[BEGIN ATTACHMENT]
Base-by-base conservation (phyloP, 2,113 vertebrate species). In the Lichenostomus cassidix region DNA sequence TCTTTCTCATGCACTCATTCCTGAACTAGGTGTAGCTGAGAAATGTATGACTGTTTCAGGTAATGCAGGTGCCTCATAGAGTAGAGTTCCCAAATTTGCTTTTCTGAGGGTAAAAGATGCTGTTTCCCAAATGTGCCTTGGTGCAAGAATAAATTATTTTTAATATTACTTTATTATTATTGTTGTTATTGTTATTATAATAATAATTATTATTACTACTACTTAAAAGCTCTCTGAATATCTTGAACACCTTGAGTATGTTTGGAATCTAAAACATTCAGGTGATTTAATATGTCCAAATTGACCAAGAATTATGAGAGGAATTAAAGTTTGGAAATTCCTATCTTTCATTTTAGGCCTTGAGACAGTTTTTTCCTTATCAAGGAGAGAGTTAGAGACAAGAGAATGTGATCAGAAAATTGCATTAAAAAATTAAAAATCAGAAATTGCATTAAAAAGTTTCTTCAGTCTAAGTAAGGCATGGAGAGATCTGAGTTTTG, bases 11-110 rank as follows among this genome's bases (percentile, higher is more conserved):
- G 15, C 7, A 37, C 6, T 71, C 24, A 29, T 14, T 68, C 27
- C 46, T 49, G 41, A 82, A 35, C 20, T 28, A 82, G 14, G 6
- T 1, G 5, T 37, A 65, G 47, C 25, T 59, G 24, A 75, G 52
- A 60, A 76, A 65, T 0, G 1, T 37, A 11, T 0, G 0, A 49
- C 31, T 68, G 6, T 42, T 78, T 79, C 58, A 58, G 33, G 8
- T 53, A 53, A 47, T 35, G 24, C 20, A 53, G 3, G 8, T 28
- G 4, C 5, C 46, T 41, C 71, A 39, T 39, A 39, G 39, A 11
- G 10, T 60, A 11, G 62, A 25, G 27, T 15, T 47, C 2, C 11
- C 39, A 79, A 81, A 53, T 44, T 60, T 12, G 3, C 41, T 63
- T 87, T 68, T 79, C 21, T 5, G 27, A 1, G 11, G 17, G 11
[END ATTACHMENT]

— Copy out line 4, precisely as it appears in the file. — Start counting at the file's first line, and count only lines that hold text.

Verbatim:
- T 1, G 5, T 37, A 65, G 47, C 25, T 59, G 24, A 75, G 52